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Town Hall Renovations & Tomorrow

It was liability concerns, aesthetics, and an appreciation of history that prompted the Town Board to start renovating the Town Hall, from the top down. As the building entered into the 21st century, its interior had offices with all the technology of the age — computers, faxes, printers, calculators, and copiers — but its exterior showed signs of deterioration. The removal and repair of the cupola atop the dome began in November of 2003. After 95 years of exposure to pigeons and the elements, the wooden structure was crumbling and hanging precariously from its post. Woodford Brothers Inc. of Tully used a cherry picker and a crane to bring it safely to the ground. They took it to Tully for restoration. Eight months later, a refurbished cupola with a new gleaming copper top was reattached.

The Woodford Brothers used, in 2002, two orange and white steel supports, drilled into the sidewalk, to hold up a roof over the front entrance. This was required because the weight of the four Roman-style columns (originally built in Syracuse) to support the roof was starting to wear on the block foundation. The dome, front steps, and the windows were sorely in need of repair, and handicap accessibility needed to be addressed to be in compliance with the federal Americans with Disabilities Act. An application for a $350,000 state grant to fix the building was denied. Surplus funds were then dedicated to the task of restoring the front portico, completely redoing the town court, and installing a wheelchair-accessible elevator. A Syracuse architectural firm, Crawford and Stearns, was hired for the project of bringing the landmark back to life.

In June of 2006 the Board approved a resolution to purchase a vacant house immediately north of the Town Hall (No. 33 North Main Street). The house was bought from the county for $34,220 in back taxes. The site was eyed by the Board for a possible parking lot for the restored Hall. A public hearing on the subject showed division. Half the speakers supported razing the house and creating 20 to 30 parking spaces. The other half deplored the loss of property tax money for the town. Discussion also focused on which of four locations to use for the installation of the elevator. In the end, the Board voted to put in a parking lot and to install the elevator at the northeast corner of the Hall after renovations were made to the courtroom. This was all according to designs by preservation architect, Randy Crawford. The cost was close to $700,000.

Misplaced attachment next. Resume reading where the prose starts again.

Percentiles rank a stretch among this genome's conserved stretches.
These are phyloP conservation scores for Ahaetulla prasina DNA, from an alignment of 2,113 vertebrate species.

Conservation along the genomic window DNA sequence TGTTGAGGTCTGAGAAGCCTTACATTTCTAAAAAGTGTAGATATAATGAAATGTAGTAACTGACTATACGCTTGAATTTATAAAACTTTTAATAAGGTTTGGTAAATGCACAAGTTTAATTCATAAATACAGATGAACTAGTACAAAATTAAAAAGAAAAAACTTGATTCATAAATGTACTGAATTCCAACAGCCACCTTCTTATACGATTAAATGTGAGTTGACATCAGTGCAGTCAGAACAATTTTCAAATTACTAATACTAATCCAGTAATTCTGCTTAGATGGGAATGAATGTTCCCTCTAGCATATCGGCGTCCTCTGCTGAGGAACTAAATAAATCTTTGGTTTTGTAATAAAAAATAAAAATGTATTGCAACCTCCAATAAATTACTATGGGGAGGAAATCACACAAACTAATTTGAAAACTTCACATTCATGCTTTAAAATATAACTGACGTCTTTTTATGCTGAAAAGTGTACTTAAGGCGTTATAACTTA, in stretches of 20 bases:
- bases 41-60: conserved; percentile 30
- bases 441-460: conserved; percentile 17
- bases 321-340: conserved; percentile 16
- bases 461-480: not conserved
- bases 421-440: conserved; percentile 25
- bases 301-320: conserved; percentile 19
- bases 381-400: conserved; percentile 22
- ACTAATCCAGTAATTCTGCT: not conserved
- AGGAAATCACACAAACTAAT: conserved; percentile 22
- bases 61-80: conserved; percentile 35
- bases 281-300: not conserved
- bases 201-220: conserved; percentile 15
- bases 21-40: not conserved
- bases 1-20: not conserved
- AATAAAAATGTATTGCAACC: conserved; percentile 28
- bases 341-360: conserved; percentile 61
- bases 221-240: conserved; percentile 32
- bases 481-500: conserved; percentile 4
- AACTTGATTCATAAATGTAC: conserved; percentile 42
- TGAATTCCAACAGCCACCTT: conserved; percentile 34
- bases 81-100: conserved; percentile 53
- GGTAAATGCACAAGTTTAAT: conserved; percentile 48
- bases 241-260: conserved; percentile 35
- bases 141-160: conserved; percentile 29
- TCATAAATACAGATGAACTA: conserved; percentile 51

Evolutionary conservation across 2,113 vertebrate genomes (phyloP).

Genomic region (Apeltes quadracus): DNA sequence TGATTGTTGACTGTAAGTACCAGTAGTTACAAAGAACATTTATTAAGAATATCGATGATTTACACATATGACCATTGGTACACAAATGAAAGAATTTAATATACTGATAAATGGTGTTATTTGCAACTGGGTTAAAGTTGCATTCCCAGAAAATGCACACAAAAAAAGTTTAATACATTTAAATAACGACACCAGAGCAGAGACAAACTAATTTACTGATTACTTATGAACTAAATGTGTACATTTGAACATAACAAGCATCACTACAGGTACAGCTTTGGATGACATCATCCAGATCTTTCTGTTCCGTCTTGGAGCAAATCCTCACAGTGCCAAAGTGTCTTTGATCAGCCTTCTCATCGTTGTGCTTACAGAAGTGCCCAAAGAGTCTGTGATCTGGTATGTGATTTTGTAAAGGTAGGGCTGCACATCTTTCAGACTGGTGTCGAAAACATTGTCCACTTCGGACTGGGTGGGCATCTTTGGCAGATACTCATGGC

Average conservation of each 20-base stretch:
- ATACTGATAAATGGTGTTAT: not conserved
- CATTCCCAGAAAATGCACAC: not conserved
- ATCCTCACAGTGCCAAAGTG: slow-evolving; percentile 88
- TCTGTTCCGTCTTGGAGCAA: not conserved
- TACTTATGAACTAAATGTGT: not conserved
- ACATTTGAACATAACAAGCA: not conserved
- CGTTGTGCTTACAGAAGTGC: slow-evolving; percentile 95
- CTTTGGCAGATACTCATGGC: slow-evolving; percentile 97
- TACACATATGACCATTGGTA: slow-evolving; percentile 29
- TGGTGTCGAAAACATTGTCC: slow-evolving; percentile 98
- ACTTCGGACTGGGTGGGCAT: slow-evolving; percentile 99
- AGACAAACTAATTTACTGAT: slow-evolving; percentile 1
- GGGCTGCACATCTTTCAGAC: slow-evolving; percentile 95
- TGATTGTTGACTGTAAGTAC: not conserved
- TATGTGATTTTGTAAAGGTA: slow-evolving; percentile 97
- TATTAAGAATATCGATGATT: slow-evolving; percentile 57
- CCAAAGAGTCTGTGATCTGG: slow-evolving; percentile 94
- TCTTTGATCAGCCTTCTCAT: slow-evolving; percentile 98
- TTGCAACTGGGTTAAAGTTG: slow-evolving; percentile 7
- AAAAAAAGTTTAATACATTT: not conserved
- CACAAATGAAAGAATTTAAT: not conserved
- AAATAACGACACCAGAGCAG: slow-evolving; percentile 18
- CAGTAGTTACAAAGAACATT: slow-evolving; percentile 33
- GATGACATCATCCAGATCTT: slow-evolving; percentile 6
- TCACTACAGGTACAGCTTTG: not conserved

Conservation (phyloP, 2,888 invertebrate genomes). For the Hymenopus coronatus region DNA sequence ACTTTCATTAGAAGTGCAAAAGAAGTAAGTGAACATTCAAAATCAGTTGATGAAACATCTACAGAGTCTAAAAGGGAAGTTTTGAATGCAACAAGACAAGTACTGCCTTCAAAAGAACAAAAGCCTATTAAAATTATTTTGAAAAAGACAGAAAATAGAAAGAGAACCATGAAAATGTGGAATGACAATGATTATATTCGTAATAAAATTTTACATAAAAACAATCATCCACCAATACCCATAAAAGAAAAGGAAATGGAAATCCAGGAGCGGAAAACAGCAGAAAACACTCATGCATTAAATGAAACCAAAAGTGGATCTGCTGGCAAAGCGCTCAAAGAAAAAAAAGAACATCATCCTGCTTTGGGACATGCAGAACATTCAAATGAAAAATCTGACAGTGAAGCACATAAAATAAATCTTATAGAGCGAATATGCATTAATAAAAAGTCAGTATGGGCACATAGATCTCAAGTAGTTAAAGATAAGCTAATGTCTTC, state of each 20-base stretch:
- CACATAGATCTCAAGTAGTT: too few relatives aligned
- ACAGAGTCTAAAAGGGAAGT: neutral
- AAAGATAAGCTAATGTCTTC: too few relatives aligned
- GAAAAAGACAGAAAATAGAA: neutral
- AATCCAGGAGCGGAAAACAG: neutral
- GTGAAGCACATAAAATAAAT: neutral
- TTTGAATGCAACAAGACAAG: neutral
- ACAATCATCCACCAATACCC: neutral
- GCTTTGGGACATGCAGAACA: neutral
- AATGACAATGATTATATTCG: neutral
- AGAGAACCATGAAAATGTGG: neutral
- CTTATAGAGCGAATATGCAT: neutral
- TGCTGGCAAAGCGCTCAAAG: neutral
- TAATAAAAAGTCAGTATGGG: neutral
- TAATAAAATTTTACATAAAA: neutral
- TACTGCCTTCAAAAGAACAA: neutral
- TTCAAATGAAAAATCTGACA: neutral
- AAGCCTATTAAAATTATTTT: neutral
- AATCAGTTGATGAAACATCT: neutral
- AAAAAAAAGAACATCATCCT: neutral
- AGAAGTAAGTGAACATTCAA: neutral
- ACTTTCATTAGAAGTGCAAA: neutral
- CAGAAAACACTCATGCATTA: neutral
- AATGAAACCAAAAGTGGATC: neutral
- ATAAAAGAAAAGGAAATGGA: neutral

Paul Yaman Construction started work on the front portico in the summer of 2006, with December 8, 2006, as the deadline date. After months of costly delays, partly due to winter and to poor casting work by Steps Plus of Syracuse, the front entrance did not open to the public again until August 1, 2007. Putting in the front sidewalks and moving the flagpole to the north side of the entrance was done by Homer contractor Tom Kile.

As the century-old landmark situated in the Homer Historic District celebrated its centennial in 2008, renovations continued. Further exterior and window work has been done, even after the Town received the Tender Loving Care Award in 2011 from the Central New York Preservation Association. The Homer Town Hall is still adapting. It is a symbol of the 6,405 townspeople it serves in a 50.37 square mile area– a people mindful of the past and yet trying to adapt to the requirements of the future. In May of 2009, the Town and Village supported “Homer’s Celebration of Lincoln in Paint and Print” – a week long salute to Homer’s connection to “The Great Emancipator” through Carpenter, Stoddard, and DeVoe. While being acclaimed as “a new Lincoln mecca,” the Town has been ever conscious of the challenges posed by the Great Recession and by the proposed use of windmills and hydrofracking to resolve America’s energy problems. Countless numbers of individuals have served the Town during the past 222 challenging years. To mention them all and the problems they confronted would require a book.

Through the years, the names of the public officials working in the Town Hall have changed, and so, too, have the functions of the Hall. Like a versatile actor, the building has taken on many roles: center for municipal services, jail, courthouse, movie theater, dance hall, roller-skating rink, newspaper office, radio repair shop, classroom, school business office, senior citizens center, and, yes, even home to a colorfully painted cigar store Indian princess who will greet you in the front foyer. Stop in! If she could talk, what would she say? She might bid you to consider how far the Town has come since the days when the indigenous Americans traveled along the Tioughnioga River. She might ask you how much you appreciate this town with its unique history that at times has intersected in significant ways with the nation’s history. She might inquire if you value the collection we possess of 222 well-preserved architectural structures in the Historic District of the Village. She might urge you to imagine the possible roles the Homer Town Hall will be asked to play in future years. And she may ask all of us to realize the great opportunities that await us for heritage tourism here in Homer. Remember, economically and educationally history is “the gift that keeps on giving.”